Fringe benefits

Sometimes tea comes to me from completely unexpected sources. A couple of months ago I began working on a project with a woman who had spent a considerable amount of time working in China on business development, in coordination with the US State Department. During the course of our initial conversation talk turned – as it so often does – to tea, and specifically Chinese tea. (Amusingly, this meeting had taken place in a coffee shop, and both of us had valiantly tried to find some sort of palatable tea to order from the menu before we even introduced ourselves to each other.)

At our next in-person meeting, which took place a number of weeks later, she handed me a small, brilliant red and intriguing packet, and told me that one of the Chinese exchange students who she had hosted over the holidays had given it to her. She didn’t know anything about the specific type of tea that it was.

I like the challenge of trying to figure out what something is with very little obvious information, so I looked forward to trying this mystery tea.

When I first opened the package I was struck by a very nice aroma, and noted that the leaf looked like a very nice quality tea, and indeed it brewed into one. My guess was that it was probably some sort of Wuyi Oolong, possibly a medium-grade Da Hong Pao. The packaging is almost useless in providing clues to what tea it is because in the area that I think tells about the tea, the Chinese characters are very small, lightly printed in metallic gold ink on metallic glittery red foil. I don’t think I could read it even if it were in English.

After the tea was gone I flattened out the package and I noticed that there was a faint picture on it. The picture looks to me like it’s a drawing of a mountain, which would seem to indicate to me that it might indeed be from Wuiyi Mountain. Whether it’s Da Hong Pao or not I can’t say for sure, although it does look and taste quite similar to other teas I have had from that same region of China.

Addendum following Charles’ comment and some more research: The answer might have been right in front of me all along. The characters on the left are on the front of the tea package. The three characters on the right are “Da Hong Pao.”

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6 Comments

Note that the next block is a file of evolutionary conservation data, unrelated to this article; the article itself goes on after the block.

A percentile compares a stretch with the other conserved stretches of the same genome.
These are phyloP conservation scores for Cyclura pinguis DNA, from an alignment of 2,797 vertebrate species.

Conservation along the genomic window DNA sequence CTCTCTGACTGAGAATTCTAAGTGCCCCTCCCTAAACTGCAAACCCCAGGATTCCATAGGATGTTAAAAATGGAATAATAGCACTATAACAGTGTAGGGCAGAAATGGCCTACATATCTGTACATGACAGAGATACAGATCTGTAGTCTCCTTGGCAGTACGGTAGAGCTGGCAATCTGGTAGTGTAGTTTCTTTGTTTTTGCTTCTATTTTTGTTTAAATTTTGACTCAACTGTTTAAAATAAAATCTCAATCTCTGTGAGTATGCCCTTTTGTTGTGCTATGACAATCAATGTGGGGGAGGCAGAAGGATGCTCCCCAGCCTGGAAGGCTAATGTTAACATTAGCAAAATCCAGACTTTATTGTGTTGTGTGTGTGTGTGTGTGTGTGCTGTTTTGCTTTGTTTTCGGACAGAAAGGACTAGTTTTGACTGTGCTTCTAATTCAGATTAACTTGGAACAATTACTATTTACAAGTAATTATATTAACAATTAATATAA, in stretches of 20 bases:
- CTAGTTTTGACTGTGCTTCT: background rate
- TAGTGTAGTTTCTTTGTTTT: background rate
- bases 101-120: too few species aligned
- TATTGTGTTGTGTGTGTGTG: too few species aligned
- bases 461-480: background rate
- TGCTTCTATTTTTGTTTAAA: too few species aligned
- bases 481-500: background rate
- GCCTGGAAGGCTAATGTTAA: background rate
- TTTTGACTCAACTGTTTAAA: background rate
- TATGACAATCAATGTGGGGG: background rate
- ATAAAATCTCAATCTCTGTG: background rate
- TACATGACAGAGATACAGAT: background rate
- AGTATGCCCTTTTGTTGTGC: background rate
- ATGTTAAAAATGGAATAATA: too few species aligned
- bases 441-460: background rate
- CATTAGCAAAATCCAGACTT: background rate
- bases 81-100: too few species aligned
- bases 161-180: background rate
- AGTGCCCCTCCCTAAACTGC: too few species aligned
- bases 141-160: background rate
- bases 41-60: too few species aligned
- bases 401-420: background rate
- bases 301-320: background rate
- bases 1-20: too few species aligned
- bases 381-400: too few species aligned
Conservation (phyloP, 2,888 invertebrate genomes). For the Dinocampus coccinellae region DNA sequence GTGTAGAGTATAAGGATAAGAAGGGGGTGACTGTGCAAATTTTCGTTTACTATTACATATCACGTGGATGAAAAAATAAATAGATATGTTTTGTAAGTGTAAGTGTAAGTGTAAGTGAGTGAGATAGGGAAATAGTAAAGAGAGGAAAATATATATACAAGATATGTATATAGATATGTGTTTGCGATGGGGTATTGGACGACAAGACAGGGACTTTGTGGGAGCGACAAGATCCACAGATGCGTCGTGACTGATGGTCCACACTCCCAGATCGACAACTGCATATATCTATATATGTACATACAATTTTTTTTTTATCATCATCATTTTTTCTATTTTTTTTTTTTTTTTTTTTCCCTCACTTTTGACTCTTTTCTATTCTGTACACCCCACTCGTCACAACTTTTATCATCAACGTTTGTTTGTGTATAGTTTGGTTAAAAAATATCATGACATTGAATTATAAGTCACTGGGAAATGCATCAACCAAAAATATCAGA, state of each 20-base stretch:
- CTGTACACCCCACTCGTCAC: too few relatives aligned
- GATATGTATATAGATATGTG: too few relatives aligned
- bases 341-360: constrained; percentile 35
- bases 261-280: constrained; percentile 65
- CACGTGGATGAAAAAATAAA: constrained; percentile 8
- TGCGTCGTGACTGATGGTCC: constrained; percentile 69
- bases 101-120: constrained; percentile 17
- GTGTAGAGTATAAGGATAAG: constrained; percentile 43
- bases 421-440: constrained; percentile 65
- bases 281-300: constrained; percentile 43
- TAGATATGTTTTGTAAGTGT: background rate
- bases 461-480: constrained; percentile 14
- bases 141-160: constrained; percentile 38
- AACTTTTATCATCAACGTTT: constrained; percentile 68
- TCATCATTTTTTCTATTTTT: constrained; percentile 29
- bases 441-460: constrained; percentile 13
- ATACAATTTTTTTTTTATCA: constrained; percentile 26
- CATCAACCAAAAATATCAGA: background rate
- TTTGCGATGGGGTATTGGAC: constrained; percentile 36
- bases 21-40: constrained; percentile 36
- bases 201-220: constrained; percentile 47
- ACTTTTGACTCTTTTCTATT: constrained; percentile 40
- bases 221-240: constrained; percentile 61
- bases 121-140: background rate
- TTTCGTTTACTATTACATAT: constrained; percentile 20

1. I think you hit the nail on the head. The writing is very scribbled, but the second character resembles the character “hong” 红 with it’s left-half “E” and right-half “I” shapes. “Da” 大 and “pao” 袍 can also sort of be seen in those scrawls, but I’d never have guessed “da hong pao” working forward from the characters on the package alone.

    • I originally assumed that the package was just one of those generic foil sealed packs, so I didn’t attempt to translate. Maybe I’ll go onto MDBG and make more of an effort with it.

  2. Then again, as we all know….. what it says on the bag may or may not be what’s actually inside. It’s quite standard for vendors to package any Wuyi teas into bags that say “Dahongpao”, regardless of what it actually is. I have quite a few bags of this sort of thing myself, while the teas in them are quite varied — Beidou #1, Shuixian, even Lapsang.

    • Yes, and that’s a good reminder of the unreliability in labeling. I have no doubt that Da Hong Pao is probably one of the most commonly forged of all Chinese teas. I can definitely say that this particular tea tasted like a fairly good quality WuYi oolong, and it was certainly a surprise to get handed decent tea by someone I had only just recently met.

      • I wouldn’t necessarily say forged, mostly because when they pack it for me, for example, I know what I’m getting and they know what they’re packing. They just use the bag because, well, that’s what they’ve got. A reseller who then sells it as a DHP is the one forging, if anything, and sometimes they don’t even know themselves.

        • I was thinking of the seller who either does not know or is intentionally misleading the buyer, in other words someone that you would not have direct contact with. The other situation is entirely different. I can see why they might want to use those festive red and gold bags for everything, Da Hong Pao or not.